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The high abundance of 4He allows accurate measurements in many locations. However, 4He is also produced by stars, and since such high accuracy is required, the primordial abundance is best measured in locations with the least amounts of stellar production. High accuracy is desired, since D/H predicts Yp to within 0.0014 (deltaYp / Yp = 0.006, 95% confidence), which is well beyond the typical accuracy of astronomical abundance determinations. In the local ISM, the amount of 4He from stars is about Y = 0.01 - 0.04; much less than Yp , but ten times the desired accuracy for Yp .

Helium has been seen in the intergalactic medium, where Carbon abundances are < 0.01 solar, and possibly zero in much of the volume. Strong absorption is seen from the He II Lyalpha line at 304 Å in the redshifted spectra of quasars [114], however it is difficult to obtain an abundance from these measurements, because nearly all He is He III which is unobservable, and we do not know the ratio He II/He to within an order of magnitude. However, the strength of the He II absorption does mean that there is abundant He in the intergalactic gas [115], which has very low metal abundances, which is consistent with BBN, and probably not with a stellar origin for the 4He..

The best estimates of the primordial abundance of He are from ionized gas surrounding hot young stars (H II regions) in small galaxies. The two galaxies with the lowest abundances have 1/55 and 1/43 of the solar abundance. The 4He and H abundances come from the strengths of the emission lines which are excited by photons from near by hot stars.

Values for Yp from these extragalactic H II regions have been reported with small errors for more than 25 years, e.g.:

These values are lower than the value now predicted by low quasar D/H and they appear incompatible, because of the small errors. However Skillman et al. [120] argued that errors could be much larger than quoted, allowing Yp < 0.252, and Pagel [121] (and private communication 1994) agreed this was possible.

The measurement of Yp involves three steps. Emission line flux ratios must be measured to high accuracy, which requires good detector linearity and flux calibration, and corrections for reddening and stellar He I absorption. These fluxes must be converted to an abundance, which requires correction for collisional ionization and neutral He. Correction for unseen neutral He depends on the spectral senegy distribution adopted for the ionizing radiation and might change Yp by 1 - 2 percent. Then the primordial abundance must be deduced from the Y values in different galaxies.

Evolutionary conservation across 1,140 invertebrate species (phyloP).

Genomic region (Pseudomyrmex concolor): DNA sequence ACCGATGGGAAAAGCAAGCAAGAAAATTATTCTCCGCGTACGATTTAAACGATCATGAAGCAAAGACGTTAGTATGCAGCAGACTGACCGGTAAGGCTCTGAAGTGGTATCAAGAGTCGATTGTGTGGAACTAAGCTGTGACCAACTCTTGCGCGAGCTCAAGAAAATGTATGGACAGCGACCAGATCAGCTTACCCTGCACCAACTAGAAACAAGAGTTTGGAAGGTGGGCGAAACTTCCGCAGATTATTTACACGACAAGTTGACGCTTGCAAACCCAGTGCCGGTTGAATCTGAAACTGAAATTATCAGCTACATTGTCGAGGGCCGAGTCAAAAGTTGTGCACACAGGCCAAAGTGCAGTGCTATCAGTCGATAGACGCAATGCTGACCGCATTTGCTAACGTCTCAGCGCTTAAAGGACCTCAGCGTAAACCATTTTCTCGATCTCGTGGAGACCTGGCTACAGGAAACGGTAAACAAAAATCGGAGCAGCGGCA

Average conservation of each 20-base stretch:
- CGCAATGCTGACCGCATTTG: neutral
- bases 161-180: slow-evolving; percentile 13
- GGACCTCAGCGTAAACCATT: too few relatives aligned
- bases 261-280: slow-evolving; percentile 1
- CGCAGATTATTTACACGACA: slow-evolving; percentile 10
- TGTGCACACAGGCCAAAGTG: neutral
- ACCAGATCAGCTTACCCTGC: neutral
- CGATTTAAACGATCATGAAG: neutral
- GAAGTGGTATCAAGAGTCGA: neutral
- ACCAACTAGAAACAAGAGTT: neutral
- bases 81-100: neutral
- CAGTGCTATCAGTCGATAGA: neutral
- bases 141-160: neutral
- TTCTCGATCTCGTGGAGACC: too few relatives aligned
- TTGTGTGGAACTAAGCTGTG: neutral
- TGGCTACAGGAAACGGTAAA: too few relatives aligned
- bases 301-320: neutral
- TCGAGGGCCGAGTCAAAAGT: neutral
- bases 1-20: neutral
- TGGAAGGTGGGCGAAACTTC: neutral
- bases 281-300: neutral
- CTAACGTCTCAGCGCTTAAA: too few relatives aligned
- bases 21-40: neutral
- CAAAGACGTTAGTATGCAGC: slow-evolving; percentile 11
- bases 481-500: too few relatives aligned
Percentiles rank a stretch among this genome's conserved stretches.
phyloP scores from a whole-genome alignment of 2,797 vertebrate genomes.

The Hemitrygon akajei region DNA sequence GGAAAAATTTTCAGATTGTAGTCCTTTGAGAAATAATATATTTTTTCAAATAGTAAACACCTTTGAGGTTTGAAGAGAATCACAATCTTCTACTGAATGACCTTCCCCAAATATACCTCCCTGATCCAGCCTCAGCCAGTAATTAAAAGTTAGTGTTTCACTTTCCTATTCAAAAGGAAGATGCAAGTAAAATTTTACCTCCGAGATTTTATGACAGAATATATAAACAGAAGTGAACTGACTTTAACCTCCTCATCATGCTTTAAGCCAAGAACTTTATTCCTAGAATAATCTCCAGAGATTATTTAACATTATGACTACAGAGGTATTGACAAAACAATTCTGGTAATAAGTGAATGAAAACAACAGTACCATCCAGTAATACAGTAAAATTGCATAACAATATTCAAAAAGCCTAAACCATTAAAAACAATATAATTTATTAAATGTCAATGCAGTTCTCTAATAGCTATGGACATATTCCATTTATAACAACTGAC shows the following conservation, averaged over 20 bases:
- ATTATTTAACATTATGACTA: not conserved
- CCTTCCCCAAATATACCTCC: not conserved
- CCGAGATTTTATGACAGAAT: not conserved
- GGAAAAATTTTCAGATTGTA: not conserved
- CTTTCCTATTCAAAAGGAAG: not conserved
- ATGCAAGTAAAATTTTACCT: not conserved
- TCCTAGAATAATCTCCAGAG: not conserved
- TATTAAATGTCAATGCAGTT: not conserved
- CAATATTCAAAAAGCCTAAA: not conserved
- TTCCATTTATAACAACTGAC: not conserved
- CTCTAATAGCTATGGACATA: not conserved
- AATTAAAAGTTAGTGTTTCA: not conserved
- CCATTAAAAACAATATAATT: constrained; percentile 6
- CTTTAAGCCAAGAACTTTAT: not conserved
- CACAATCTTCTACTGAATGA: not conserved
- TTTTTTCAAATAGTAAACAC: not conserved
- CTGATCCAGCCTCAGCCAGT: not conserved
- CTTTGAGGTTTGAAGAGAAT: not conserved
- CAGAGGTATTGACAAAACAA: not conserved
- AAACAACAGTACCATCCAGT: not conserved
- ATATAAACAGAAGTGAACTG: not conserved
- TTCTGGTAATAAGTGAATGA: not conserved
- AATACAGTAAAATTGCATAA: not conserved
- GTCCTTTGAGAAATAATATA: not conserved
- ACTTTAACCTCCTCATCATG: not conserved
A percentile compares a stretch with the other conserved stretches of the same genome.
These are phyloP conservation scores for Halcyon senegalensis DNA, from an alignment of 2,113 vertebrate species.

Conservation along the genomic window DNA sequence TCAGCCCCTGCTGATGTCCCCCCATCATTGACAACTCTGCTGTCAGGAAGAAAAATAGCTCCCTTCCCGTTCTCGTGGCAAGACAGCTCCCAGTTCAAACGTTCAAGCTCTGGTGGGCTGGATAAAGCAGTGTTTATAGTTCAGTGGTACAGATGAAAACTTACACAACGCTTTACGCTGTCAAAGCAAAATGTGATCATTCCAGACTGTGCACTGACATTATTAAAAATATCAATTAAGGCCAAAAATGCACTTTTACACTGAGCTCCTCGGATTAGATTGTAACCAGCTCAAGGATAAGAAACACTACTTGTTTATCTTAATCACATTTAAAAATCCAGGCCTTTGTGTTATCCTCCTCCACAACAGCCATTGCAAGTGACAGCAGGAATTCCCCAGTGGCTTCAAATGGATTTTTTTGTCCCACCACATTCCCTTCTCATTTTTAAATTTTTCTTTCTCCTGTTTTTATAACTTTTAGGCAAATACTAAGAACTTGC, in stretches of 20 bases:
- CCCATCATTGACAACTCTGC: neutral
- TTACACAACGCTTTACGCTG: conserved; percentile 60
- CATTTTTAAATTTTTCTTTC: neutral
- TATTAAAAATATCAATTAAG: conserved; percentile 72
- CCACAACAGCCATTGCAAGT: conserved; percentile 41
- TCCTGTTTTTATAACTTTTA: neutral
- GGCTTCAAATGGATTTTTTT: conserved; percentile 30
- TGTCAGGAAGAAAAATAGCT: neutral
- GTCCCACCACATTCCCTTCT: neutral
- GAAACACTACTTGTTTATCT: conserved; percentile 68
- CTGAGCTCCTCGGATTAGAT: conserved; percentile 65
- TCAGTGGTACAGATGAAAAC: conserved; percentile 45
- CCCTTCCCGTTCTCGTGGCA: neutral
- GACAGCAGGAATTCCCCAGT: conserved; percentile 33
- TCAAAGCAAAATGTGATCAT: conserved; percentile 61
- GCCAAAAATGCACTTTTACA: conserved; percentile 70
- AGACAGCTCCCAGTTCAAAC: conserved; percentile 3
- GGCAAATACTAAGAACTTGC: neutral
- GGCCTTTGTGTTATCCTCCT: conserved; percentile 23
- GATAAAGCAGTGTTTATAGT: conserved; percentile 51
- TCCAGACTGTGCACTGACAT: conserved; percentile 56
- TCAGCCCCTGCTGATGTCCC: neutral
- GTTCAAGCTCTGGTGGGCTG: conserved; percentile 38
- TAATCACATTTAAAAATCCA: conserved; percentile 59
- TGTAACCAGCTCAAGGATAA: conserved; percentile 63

Izotov, Thuan & Lipovetsky [122], [123] have been pursuing a major observational program to improve the determination of Yp . They have found many more low metallicity galaxies and have been reporting consistently higher Yp values, most recently in their clear and persuasive paper [1]:

The four main reasons why these values are higher are as follows, in order of importance [1], [124], [125], (Skillman, and Thuan personal communication 1998).

1. When stellar He I absorption lines underlying He emission lines are not recognized, the derived Yp is too low. This is a important for IZw18 [124] which has the lowest metallicity and hence great weight in the derivation of Yp , and perhaps for many other galaxies.

2. The emission line fluxes must be corrected for collisional excitation from the metastable level. At low abundances, which correlate with high temperatures, these corrections can be several percent. The amount of correction depends on the density. There are no robust ways to measure these densities, and differing methods, used by different groups, give systematically different results. Izotov and Thuan [124] solve for the He II density, while Olive, Skillman and Steigman [46] use an electron density from the S II lines.

3. Izotov & Thuan [124] have spectra which show weaker lines, and they use the five brightest He lines, while Olive et al. [46] usually use only HeI 6678.

4. Izotov & Thuan [1], [124] correct for fluorescent enhancement, which increases the Y values from for a few galaxies.

For these reasons Izotov & Thuan [124] obtain higher Y values for individual galaxies which have also been observed by Olive, Skillman & Steigman [46], and Izotov & Thuan [124] find a shallower slope for the regression to zero metal abundance (see [11] Fig 6). And most importantly, using higher quality Keck telescope spectra, they obtain high Yp = 0.2452 ± 0.0015 (random errors), from the two galaxies with the lowest metal abundances [126].

These measurement difficulties, combined with the recent improvements, lead most to conclude that the Yp is in accord with the SBBN. The Izotov & Thuan [1] values are very close to the low D/H predictions, while the lower Yp quoted by Olive [7], 0.238 ± 0.002 ± 0.005, is also consistent when the systematic error is used.

It is clear that the systematic errors associated with the Yp estimates have often been underestimated in the past, and we propose that this is still the case, since two methods of analyzing the same Helium line fluxes give results which differ by more than the quoted systematic errors. While the Izotov & Thuan [124] method has advantages, we do not know why the method used by Olive, Skillman & Steigman [46] should give incorrect answers. Hence the systematic error should be larger than the differences in the results: 0.007 using the most recent values, or 0.011 using earlier results.

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